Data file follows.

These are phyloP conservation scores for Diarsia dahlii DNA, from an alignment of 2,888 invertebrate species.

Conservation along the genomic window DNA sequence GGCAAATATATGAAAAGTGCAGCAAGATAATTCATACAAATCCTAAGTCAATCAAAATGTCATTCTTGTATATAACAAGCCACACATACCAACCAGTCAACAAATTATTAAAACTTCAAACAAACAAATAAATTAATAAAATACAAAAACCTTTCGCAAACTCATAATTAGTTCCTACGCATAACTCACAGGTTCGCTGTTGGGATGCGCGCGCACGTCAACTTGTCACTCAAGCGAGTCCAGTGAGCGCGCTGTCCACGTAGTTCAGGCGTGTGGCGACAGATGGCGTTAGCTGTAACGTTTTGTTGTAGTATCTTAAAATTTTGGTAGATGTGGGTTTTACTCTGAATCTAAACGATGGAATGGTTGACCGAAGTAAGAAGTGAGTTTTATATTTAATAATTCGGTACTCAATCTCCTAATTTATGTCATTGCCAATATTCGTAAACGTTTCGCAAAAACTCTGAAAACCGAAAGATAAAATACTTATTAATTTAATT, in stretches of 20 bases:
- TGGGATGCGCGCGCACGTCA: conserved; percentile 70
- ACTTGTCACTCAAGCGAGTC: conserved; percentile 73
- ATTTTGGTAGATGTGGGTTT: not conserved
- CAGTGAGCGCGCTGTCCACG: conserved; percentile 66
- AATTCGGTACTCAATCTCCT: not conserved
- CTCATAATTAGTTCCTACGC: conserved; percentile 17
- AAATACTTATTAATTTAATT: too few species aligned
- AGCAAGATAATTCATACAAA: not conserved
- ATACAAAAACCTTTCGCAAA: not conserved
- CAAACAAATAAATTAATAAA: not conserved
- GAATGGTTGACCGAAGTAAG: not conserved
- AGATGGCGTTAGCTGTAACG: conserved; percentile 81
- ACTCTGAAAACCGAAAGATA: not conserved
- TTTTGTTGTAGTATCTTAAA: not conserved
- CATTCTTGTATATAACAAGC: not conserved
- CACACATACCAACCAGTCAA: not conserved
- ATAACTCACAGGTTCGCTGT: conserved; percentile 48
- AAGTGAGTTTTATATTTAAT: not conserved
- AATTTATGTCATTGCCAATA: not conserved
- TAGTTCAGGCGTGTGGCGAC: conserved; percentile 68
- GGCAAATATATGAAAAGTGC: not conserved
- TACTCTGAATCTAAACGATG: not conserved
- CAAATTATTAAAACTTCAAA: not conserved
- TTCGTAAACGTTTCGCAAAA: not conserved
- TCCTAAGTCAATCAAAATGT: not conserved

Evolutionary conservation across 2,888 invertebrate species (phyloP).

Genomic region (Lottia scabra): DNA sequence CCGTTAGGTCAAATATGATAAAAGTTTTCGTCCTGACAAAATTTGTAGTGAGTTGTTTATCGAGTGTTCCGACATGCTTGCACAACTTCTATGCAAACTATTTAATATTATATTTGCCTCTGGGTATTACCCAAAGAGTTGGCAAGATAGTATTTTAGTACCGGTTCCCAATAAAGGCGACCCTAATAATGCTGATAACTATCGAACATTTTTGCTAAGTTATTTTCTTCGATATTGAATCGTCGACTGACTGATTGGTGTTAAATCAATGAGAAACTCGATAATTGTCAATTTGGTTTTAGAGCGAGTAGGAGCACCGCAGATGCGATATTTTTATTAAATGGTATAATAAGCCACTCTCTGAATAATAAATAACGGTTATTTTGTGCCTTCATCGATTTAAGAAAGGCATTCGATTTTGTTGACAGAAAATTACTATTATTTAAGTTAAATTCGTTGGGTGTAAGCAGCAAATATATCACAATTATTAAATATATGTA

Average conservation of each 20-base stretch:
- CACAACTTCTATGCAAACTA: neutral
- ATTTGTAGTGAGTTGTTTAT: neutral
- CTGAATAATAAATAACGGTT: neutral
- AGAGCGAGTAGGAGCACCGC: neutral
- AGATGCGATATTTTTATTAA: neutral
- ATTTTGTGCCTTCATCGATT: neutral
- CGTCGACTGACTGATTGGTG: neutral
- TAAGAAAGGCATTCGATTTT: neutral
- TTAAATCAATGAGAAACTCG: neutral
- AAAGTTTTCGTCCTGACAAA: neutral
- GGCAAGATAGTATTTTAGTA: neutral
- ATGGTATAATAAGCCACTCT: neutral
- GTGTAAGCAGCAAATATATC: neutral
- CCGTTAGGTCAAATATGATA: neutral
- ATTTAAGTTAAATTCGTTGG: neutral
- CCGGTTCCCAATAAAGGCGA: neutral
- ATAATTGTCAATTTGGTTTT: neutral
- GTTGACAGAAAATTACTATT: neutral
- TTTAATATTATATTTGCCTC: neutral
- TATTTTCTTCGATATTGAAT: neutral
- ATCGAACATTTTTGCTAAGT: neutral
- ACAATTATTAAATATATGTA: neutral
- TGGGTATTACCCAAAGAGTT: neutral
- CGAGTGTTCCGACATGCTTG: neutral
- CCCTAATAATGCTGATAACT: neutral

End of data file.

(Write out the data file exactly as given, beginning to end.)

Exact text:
These are phyloP conservation scores for Diarsia dahlii DNA, from an alignment of 2,888 invertebrate species.

Conservation along the genomic window DNA sequence GGCAAATATATGAAAAGTGCAGCAAGATAATTCATACAAATCCTAAGTCAATCAAAATGTCATTCTTGTATATAACAAGCCACACATACCAACCAGTCAACAAATTATTAAAACTTCAAACAAACAAATAAATTAATAAAATACAAAAACCTTTCGCAAACTCATAATTAGTTCCTACGCATAACTCACAGGTTCGCTGTTGGGATGCGCGCGCACGTCAACTTGTCACTCAAGCGAGTCCAGTGAGCGCGCTGTCCACGTAGTTCAGGCGTGTGGCGACAGATGGCGTTAGCTGTAACGTTTTGTTGTAGTATCTTAAAATTTTGGTAGATGTGGGTTTTACTCTGAATCTAAACGATGGAATGGTTGACCGAAGTAAGAAGTGAGTTTTATATTTAATAATTCGGTACTCAATCTCCTAATTTATGTCATTGCCAATATTCGTAAACGTTTCGCAAAAACTCTGAAAACCGAAAGATAAAATACTTATTAATTTAATT, in stretches of 20 bases:
- TGGGATGCGCGCGCACGTCA: conserved; percentile 70
- ACTTGTCACTCAAGCGAGTC: conserved; percentile 73
- ATTTTGGTAGATGTGGGTTT: not conserved
- CAGTGAGCGCGCTGTCCACG: conserved; percentile 66
- AATTCGGTACTCAATCTCCT: not conserved
- CTCATAATTAGTTCCTACGC: conserved; percentile 17
- AAATACTTATTAATTTAATT: too few species aligned
- AGCAAGATAATTCATACAAA: not conserved
- ATACAAAAACCTTTCGCAAA: not conserved
- CAAACAAATAAATTAATAAA: not conserved
- GAATGGTTGACCGAAGTAAG: not conserved
- AGATGGCGTTAGCTGTAACG: conserved; percentile 81
- ACTCTGAAAACCGAAAGATA: not conserved
- TTTTGTTGTAGTATCTTAAA: not conserved
- CATTCTTGTATATAACAAGC: not conserved
- CACACATACCAACCAGTCAA: not conserved
- ATAACTCACAGGTTCGCTGT: conserved; percentile 48
- AAGTGAGTTTTATATTTAAT: not conserved
- AATTTATGTCATTGCCAATA: not conserved
- TAGTTCAGGCGTGTGGCGAC: conserved; percentile 68
- GGCAAATATATGAAAAGTGC: not conserved
- TACTCTGAATCTAAACGATG: not conserved
- CAAATTATTAAAACTTCAAA: not conserved
- TTCGTAAACGTTTCGCAAAA: not conserved
- TCCTAAGTCAATCAAAATGT: not conserved

Evolutionary conservation across 2,888 invertebrate species (phyloP).

Genomic region (Lottia scabra): DNA sequence CCGTTAGGTCAAATATGATAAAAGTTTTCGTCCTGACAAAATTTGTAGTGAGTTGTTTATCGAGTGTTCCGACATGCTTGCACAACTTCTATGCAAACTATTTAATATTATATTTGCCTCTGGGTATTACCCAAAGAGTTGGCAAGATAGTATTTTAGTACCGGTTCCCAATAAAGGCGACCCTAATAATGCTGATAACTATCGAACATTTTTGCTAAGTTATTTTCTTCGATATTGAATCGTCGACTGACTGATTGGTGTTAAATCAATGAGAAACTCGATAATTGTCAATTTGGTTTTAGAGCGAGTAGGAGCACCGCAGATGCGATATTTTTATTAAATGGTATAATAAGCCACTCTCTGAATAATAAATAACGGTTATTTTGTGCCTTCATCGATTTAAGAAAGGCATTCGATTTTGTTGACAGAAAATTACTATTATTTAAGTTAAATTCGTTGGGTGTAAGCAGCAAATATATCACAATTATTAAATATATGTA

Average conservation of each 20-base stretch:
- CACAACTTCTATGCAAACTA: neutral
- ATTTGTAGTGAGTTGTTTAT: neutral
- CTGAATAATAAATAACGGTT: neutral
- AGAGCGAGTAGGAGCACCGC: neutral
- AGATGCGATATTTTTATTAA: neutral
- ATTTTGTGCCTTCATCGATT: neutral
- CGTCGACTGACTGATTGGTG: neutral
- TAAGAAAGGCATTCGATTTT: neutral
- TTAAATCAATGAGAAACTCG: neutral
- AAAGTTTTCGTCCTGACAAA: neutral
- GGCAAGATAGTATTTTAGTA: neutral
- ATGGTATAATAAGCCACTCT: neutral
- GTGTAAGCAGCAAATATATC: neutral
- CCGTTAGGTCAAATATGATA: neutral
- ATTTAAGTTAAATTCGTTGG: neutral
- CCGGTTCCCAATAAAGGCGA: neutral
- ATAATTGTCAATTTGGTTTT: neutral
- GTTGACAGAAAATTACTATT: neutral
- TTTAATATTATATTTGCCTC: neutral
- TATTTTCTTCGATATTGAAT: neutral
- ATCGAACATTTTTGCTAAGT: neutral
- ACAATTATTAAATATATGTA: neutral
- TGGGTATTACCCAAAGAGTT: neutral
- CGAGTGTTCCGACATGCTTG: neutral
- CCCTAATAATGCTGATAACT: neutral